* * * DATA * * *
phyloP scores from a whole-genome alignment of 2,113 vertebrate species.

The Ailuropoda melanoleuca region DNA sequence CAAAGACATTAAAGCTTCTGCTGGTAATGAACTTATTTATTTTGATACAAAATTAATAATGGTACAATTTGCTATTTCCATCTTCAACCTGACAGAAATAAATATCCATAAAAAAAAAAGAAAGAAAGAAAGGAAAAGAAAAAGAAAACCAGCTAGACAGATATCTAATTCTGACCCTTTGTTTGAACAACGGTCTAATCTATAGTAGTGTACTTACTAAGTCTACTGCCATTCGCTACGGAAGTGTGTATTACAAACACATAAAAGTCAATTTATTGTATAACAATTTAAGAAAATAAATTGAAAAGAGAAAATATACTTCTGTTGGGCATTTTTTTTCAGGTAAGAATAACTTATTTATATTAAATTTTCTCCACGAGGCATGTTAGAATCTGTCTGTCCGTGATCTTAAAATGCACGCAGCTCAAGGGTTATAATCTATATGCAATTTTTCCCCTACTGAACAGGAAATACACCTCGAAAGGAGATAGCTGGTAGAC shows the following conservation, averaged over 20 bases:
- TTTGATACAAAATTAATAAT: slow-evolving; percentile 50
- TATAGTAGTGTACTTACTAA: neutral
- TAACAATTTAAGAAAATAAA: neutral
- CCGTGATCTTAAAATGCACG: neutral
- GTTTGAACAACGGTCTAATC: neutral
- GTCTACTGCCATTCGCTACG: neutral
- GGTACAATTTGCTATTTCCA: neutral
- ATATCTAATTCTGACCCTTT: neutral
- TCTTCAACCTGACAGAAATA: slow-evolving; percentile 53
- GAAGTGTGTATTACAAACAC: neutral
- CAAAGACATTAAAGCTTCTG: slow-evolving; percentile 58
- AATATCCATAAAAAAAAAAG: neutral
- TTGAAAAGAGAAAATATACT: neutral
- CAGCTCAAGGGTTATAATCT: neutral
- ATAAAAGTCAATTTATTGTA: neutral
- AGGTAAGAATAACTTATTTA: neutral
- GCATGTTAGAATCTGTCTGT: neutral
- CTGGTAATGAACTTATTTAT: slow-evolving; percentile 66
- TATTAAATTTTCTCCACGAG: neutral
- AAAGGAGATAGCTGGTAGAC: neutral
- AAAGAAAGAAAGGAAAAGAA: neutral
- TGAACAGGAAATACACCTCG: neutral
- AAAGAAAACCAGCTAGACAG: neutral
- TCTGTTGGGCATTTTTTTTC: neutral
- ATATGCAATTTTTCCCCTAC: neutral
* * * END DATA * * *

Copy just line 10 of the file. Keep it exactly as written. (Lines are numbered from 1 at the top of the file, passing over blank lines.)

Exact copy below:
- ATATCTAATTCTGACCCTTT: neutral